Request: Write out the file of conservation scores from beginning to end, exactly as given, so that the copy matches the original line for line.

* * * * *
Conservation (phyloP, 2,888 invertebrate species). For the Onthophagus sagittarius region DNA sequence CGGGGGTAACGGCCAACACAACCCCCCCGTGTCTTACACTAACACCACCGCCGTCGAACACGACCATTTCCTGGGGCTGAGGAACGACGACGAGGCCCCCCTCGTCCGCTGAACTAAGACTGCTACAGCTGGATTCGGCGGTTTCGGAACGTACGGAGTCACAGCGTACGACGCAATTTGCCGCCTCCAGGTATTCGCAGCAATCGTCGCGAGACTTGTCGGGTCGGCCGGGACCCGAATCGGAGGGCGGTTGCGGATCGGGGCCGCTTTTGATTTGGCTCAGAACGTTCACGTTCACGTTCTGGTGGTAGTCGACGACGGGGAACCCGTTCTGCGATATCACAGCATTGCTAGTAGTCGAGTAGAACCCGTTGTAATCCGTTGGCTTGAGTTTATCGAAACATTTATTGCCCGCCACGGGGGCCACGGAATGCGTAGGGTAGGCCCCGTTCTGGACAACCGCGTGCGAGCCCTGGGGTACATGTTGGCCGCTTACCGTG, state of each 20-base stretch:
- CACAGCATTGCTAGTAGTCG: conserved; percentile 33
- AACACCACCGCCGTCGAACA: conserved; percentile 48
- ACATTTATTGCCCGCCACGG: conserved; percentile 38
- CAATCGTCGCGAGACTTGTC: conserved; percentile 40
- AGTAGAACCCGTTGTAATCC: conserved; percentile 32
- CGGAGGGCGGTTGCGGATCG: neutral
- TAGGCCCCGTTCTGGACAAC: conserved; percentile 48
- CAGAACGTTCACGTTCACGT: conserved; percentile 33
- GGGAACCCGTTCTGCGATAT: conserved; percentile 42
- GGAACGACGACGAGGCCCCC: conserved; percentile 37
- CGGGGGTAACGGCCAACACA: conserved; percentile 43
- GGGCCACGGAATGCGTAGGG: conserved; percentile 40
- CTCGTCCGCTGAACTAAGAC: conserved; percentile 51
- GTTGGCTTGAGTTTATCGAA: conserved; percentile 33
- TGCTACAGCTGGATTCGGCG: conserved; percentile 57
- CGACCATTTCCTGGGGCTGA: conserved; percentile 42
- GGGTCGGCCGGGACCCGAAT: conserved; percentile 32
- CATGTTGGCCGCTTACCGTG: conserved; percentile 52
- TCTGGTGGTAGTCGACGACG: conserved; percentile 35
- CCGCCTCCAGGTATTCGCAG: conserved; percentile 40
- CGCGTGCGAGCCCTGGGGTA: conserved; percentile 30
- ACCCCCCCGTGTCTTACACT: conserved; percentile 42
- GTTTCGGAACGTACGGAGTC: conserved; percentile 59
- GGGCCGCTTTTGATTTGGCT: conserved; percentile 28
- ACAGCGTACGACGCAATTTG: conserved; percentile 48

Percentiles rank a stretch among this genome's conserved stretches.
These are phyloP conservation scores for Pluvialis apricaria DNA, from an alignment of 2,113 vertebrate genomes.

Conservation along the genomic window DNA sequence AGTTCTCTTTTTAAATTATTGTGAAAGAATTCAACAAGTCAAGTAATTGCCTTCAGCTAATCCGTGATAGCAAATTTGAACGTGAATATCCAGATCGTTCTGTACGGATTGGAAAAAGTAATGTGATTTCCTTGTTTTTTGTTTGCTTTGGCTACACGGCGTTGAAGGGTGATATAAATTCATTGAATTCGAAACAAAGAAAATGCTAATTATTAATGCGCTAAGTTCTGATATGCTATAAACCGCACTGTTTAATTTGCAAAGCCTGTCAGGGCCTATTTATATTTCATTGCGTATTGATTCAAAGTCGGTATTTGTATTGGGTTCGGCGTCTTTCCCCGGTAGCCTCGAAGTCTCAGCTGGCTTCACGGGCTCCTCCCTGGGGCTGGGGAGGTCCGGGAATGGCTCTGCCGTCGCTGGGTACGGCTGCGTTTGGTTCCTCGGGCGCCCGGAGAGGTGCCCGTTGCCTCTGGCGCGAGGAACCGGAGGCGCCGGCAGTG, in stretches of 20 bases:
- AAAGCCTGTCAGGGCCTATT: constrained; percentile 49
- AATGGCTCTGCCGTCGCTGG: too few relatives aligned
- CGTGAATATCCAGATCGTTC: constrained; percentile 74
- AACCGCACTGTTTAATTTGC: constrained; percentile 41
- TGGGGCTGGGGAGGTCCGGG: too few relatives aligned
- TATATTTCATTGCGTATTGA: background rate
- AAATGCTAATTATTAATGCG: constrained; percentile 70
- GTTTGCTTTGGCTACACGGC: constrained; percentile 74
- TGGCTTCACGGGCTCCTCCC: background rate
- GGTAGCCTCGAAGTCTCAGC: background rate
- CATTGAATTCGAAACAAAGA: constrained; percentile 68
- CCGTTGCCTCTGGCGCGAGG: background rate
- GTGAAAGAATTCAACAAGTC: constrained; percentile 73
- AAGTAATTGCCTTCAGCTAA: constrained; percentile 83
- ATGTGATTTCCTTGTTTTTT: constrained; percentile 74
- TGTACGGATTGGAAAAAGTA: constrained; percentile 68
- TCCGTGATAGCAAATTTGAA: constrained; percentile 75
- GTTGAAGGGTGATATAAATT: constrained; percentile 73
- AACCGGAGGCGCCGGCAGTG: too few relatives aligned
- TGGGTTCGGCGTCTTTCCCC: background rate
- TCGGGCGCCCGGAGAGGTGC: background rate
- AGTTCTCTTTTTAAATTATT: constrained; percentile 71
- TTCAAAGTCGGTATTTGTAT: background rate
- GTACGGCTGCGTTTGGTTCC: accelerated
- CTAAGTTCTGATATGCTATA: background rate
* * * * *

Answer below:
Conservation (phyloP, 2,888 invertebrate species). For the Onthophagus sagittarius region DNA sequence CGGGGGTAACGGCCAACACAACCCCCCCGTGTCTTACACTAACACCACCGCCGTCGAACACGACCATTTCCTGGGGCTGAGGAACGACGACGAGGCCCCCCTCGTCCGCTGAACTAAGACTGCTACAGCTGGATTCGGCGGTTTCGGAACGTACGGAGTCACAGCGTACGACGCAATTTGCCGCCTCCAGGTATTCGCAGCAATCGTCGCGAGACTTGTCGGGTCGGCCGGGACCCGAATCGGAGGGCGGTTGCGGATCGGGGCCGCTTTTGATTTGGCTCAGAACGTTCACGTTCACGTTCTGGTGGTAGTCGACGACGGGGAACCCGTTCTGCGATATCACAGCATTGCTAGTAGTCGAGTAGAACCCGTTGTAATCCGTTGGCTTGAGTTTATCGAAACATTTATTGCCCGCCACGGGGGCCACGGAATGCGTAGGGTAGGCCCCGTTCTGGACAACCGCGTGCGAGCCCTGGGGTACATGTTGGCCGCTTACCGTG, state of each 20-base stretch:
- CACAGCATTGCTAGTAGTCG: conserved; percentile 33
- AACACCACCGCCGTCGAACA: conserved; percentile 48
- ACATTTATTGCCCGCCACGG: conserved; percentile 38
- CAATCGTCGCGAGACTTGTC: conserved; percentile 40
- AGTAGAACCCGTTGTAATCC: conserved; percentile 32
- CGGAGGGCGGTTGCGGATCG: neutral
- TAGGCCCCGTTCTGGACAAC: conserved; percentile 48
- CAGAACGTTCACGTTCACGT: conserved; percentile 33
- GGGAACCCGTTCTGCGATAT: conserved; percentile 42
- GGAACGACGACGAGGCCCCC: conserved; percentile 37
- CGGGGGTAACGGCCAACACA: conserved; percentile 43
- GGGCCACGGAATGCGTAGGG: conserved; percentile 40
- CTCGTCCGCTGAACTAAGAC: conserved; percentile 51
- GTTGGCTTGAGTTTATCGAA: conserved; percentile 33
- TGCTACAGCTGGATTCGGCG: conserved; percentile 57
- CGACCATTTCCTGGGGCTGA: conserved; percentile 42
- GGGTCGGCCGGGACCCGAAT: conserved; percentile 32
- CATGTTGGCCGCTTACCGTG: conserved; percentile 52
- TCTGGTGGTAGTCGACGACG: conserved; percentile 35
- CCGCCTCCAGGTATTCGCAG: conserved; percentile 40
- CGCGTGCGAGCCCTGGGGTA: conserved; percentile 30
- ACCCCCCCGTGTCTTACACT: conserved; percentile 42
- GTTTCGGAACGTACGGAGTC: conserved; percentile 59
- GGGCCGCTTTTGATTTGGCT: conserved; percentile 28
- ACAGCGTACGACGCAATTTG: conserved; percentile 48

Percentiles rank a stretch among this genome's conserved stretches.
These are phyloP conservation scores for Pluvialis apricaria DNA, from an alignment of 2,113 vertebrate genomes.

Conservation along the genomic window DNA sequence AGTTCTCTTTTTAAATTATTGTGAAAGAATTCAACAAGTCAAGTAATTGCCTTCAGCTAATCCGTGATAGCAAATTTGAACGTGAATATCCAGATCGTTCTGTACGGATTGGAAAAAGTAATGTGATTTCCTTGTTTTTTGTTTGCTTTGGCTACACGGCGTTGAAGGGTGATATAAATTCATTGAATTCGAAACAAAGAAAATGCTAATTATTAATGCGCTAAGTTCTGATATGCTATAAACCGCACTGTTTAATTTGCAAAGCCTGTCAGGGCCTATTTATATTTCATTGCGTATTGATTCAAAGTCGGTATTTGTATTGGGTTCGGCGTCTTTCCCCGGTAGCCTCGAAGTCTCAGCTGGCTTCACGGGCTCCTCCCTGGGGCTGGGGAGGTCCGGGAATGGCTCTGCCGTCGCTGGGTACGGCTGCGTTTGGTTCCTCGGGCGCCCGGAGAGGTGCCCGTTGCCTCTGGCGCGAGGAACCGGAGGCGCCGGCAGTG, in stretches of 20 bases:
- AAAGCCTGTCAGGGCCTATT: constrained; percentile 49
- AATGGCTCTGCCGTCGCTGG: too few relatives aligned
- CGTGAATATCCAGATCGTTC: constrained; percentile 74
- AACCGCACTGTTTAATTTGC: constrained; percentile 41
- TGGGGCTGGGGAGGTCCGGG: too few relatives aligned
- TATATTTCATTGCGTATTGA: background rate
- AAATGCTAATTATTAATGCG: constrained; percentile 70
- GTTTGCTTTGGCTACACGGC: constrained; percentile 74
- TGGCTTCACGGGCTCCTCCC: background rate
- GGTAGCCTCGAAGTCTCAGC: background rate
- CATTGAATTCGAAACAAAGA: constrained; percentile 68
- CCGTTGCCTCTGGCGCGAGG: background rate
- GTGAAAGAATTCAACAAGTC: constrained; percentile 73
- AAGTAATTGCCTTCAGCTAA: constrained; percentile 83
- ATGTGATTTCCTTGTTTTTT: constrained; percentile 74
- TGTACGGATTGGAAAAAGTA: constrained; percentile 68
- TCCGTGATAGCAAATTTGAA: constrained; percentile 75
- GTTGAAGGGTGATATAAATT: constrained; percentile 73
- AACCGGAGGCGCCGGCAGTG: too few relatives aligned
- TGGGTTCGGCGTCTTTCCCC: background rate
- TCGGGCGCCCGGAGAGGTGC: background rate
- AGTTCTCTTTTTAAATTATT: constrained; percentile 71
- TTCAAAGTCGGTATTTGTAT: background rate
- GTACGGCTGCGTTTGGTTCC: accelerated
- CTAAGTTCTGATATGCTATA: background rate